Wall Street: The richest 1.1 kilometers in the world, Wall Street has a fascinating collection of Guilded Age architecture. Here you can take in a few major sites within minutes – The Trump Building, Federal Hall, 14 Wall Street (Bankers Trust Building), and the New York Stock Exchange (among others).

The Brooklyn Bridge: There’s a beautiful walkway that runs along to the East River on FDR Drive. Take this and you’ll have lovely views of the Brooklyn Bridge, plus you can shop for some touristy New York trinkets from vendors here.

China Town: From the Brooklyn Bridge take St.James and Bowery streets into China Town.  Source out a popular Chinese restaurant and enjoy some dumplings.

Canal Street: This 2.5 km east – west street is your best bet for finding cheap knock-off sunglasses and inexpensive tourist garb. Don’t spent too much time shopping, we have lots more to see!

Little ItalyHopefully you brought your appetite. Little Italy has some of the best restaurants in all of New York. You’ll have a bit of time to explore the area before popping in for a bite.

SoHo: Named for its location (South of Housten) and its similarities to London’s SoHo, this is a great area to roam around for a bit. There is a lot of charm in the neighbourhood’s narrow, cobblestone back streets.

Tribeca: Another acronym based name (“Triangle Below Canal St.”), Tribeca is a great place for fans of neo-Renaissance architecture. Some places to see include the Powell Building, a row of White neo-Renaissance buildings on Worth Street and the New York Telephone Company (140 West St.).

Freedom Tower & World Trade Memorial: End the day off with a walk through the beautiful and profoundly evocative World Trade Memorial, all the while looking up to see the tallest building in the Western hemisphere, the Freedom Tower.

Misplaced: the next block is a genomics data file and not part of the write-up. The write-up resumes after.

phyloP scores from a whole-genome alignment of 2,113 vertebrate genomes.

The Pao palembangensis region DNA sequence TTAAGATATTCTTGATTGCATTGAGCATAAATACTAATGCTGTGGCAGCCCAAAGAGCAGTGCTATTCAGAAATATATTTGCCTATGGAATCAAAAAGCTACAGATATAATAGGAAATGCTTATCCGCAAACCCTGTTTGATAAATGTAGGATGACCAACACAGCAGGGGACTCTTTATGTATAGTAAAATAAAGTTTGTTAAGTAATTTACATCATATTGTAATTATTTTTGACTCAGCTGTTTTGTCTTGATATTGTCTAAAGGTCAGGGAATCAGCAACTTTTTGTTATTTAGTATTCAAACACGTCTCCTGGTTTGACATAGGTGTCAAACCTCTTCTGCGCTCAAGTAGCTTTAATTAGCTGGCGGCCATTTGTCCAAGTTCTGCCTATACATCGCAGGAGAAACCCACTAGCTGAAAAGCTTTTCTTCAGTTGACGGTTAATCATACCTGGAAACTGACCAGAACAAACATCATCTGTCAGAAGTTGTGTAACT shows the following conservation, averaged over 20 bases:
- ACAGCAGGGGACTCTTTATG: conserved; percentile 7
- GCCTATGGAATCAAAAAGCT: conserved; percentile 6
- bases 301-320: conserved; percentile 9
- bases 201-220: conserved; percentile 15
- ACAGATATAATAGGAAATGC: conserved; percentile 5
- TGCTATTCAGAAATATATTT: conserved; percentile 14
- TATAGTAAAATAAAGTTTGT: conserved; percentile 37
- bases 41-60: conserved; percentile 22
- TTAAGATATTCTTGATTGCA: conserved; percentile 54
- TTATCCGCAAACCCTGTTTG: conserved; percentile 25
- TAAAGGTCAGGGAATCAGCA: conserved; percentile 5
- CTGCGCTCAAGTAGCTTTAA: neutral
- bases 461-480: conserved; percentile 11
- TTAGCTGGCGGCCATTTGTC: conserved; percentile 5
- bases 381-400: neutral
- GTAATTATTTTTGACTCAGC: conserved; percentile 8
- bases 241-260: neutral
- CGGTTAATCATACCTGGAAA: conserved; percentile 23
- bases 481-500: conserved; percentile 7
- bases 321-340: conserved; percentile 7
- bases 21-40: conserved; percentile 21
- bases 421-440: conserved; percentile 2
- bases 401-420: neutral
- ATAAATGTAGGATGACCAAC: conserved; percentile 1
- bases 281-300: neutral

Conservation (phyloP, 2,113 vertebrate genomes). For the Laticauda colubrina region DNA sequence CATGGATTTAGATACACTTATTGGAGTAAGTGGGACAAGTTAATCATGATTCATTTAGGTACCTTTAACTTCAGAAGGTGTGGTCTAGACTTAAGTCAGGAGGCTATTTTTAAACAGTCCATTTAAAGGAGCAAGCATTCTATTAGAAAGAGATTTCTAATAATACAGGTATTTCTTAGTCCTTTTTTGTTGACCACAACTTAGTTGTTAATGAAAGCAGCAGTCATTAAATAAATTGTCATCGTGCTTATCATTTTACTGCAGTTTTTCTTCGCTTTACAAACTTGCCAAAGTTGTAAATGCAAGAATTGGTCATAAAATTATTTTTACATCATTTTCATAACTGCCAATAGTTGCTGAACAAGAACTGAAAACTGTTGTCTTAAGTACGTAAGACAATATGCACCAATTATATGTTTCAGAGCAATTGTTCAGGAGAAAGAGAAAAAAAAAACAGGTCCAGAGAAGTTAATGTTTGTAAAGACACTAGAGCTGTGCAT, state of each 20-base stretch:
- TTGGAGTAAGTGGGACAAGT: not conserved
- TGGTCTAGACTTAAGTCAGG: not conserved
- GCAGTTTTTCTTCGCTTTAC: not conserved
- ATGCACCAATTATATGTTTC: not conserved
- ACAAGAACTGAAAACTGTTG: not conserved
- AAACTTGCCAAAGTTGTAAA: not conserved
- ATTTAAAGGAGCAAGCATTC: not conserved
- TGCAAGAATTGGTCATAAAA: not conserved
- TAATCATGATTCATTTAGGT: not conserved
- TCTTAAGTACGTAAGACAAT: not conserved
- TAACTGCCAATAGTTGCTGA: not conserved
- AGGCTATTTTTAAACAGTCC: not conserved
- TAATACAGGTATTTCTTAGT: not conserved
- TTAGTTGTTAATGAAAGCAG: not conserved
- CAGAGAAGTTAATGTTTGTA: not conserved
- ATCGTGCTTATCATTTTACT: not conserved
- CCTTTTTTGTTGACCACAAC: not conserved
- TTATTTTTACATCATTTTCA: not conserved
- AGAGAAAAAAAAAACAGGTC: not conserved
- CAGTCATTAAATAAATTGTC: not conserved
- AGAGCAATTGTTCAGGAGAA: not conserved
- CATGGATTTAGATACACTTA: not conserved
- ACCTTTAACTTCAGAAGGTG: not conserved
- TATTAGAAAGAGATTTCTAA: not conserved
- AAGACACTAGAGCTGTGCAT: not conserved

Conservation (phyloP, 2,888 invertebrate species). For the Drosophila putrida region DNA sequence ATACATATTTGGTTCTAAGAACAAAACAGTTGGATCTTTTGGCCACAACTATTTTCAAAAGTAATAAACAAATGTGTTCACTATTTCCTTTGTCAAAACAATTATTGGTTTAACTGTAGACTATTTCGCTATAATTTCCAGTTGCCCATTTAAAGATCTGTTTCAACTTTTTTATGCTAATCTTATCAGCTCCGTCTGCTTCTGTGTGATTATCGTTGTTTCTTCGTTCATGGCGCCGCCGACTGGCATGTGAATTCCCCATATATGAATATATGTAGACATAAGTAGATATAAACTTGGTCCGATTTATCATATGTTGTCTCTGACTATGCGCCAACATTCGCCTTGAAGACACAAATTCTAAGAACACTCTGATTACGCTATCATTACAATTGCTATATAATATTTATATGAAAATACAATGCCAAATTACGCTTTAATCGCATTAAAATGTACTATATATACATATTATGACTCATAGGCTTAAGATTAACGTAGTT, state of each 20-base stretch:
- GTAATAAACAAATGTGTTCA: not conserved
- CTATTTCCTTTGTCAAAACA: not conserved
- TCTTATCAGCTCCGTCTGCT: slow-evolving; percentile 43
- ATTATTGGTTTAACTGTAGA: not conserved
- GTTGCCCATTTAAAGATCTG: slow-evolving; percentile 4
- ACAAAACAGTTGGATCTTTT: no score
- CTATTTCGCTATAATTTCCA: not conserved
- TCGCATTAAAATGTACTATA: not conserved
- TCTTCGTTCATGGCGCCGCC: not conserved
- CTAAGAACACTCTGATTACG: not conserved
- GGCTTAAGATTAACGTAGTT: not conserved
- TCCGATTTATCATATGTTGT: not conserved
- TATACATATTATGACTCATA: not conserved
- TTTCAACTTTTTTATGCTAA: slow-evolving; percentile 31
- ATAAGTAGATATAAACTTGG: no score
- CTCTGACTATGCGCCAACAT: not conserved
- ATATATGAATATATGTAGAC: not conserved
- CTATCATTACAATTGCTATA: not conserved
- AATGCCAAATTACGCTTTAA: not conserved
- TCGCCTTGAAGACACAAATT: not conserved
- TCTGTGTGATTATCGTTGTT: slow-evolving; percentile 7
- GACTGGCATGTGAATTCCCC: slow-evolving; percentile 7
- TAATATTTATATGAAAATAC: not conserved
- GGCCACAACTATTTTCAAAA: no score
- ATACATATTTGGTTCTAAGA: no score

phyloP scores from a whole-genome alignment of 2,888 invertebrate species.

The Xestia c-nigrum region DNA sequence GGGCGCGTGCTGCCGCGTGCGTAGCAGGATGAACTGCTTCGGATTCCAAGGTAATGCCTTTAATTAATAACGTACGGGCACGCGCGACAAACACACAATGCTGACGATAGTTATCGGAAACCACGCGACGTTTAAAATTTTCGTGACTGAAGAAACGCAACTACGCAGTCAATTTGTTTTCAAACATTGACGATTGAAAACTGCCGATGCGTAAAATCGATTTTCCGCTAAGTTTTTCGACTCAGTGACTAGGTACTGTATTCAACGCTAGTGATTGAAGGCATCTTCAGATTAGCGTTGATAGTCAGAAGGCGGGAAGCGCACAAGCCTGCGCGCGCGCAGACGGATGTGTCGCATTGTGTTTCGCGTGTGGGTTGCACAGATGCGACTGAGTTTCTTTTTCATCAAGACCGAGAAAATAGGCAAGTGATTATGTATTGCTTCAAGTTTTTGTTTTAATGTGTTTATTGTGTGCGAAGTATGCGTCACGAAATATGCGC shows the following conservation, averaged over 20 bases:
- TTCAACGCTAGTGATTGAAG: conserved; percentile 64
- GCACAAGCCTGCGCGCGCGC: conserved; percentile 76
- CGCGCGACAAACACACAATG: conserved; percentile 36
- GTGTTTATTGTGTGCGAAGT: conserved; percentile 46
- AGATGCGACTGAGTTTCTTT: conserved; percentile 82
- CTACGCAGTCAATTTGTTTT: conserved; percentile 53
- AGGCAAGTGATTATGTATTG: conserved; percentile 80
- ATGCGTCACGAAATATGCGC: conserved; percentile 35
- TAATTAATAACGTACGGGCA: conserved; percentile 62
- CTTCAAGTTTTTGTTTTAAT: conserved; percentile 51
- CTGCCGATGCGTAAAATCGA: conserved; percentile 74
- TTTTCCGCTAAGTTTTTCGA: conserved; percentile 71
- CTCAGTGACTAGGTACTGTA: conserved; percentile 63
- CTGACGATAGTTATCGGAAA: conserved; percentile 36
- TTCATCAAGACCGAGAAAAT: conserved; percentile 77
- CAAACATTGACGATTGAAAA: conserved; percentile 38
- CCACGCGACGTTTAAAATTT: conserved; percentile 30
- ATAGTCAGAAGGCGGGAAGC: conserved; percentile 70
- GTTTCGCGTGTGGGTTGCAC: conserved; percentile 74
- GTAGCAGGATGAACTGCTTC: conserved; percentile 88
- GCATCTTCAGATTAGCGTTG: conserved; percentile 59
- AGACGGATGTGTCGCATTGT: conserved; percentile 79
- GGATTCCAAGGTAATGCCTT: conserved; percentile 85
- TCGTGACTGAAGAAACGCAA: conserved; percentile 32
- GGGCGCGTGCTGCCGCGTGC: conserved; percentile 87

Freedom Tower

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Central Manhattan

After a good sleep, hop on the subway at Wall St. Station heading uptown on the R-line ($2.50 – around 20 minutes) to 14th St. Station (Union Square) and get ready for another jam-packed few hours of sightseeing.

Union Square: Sometimes there are events and farmer’s markets here. Definitely check it out.

5th Ave: Another one of New York’s most famous avenues, 5th ave has some beautiful architecture rooted in the Guilded Age (Empire State Building, Rockefeller Center, St.Patrick’s Cathedral, New York Public Library, Rizzoli, Saks Fifth Avenue, Flat Iron Building etc.) and more shopping than you can likely afford.

Central Park: Follow Fifth Avenue north until you hit Central Park on your left hand side. You won’t have time to see much of this 3.41 km2  green space, but you’ll be able to see the south end all the way to the fountain. When you reach the fountain, loop back around to the west side of the park and exit on Central Park West St.

Big Bird Chillin' In Central Park

Columbus Circle: This is a beautiful round about to take a couple of photos before getting on the subway at the Columbus Circle Station. Take the A-C-E train downtown and get off at 8 Ave Station.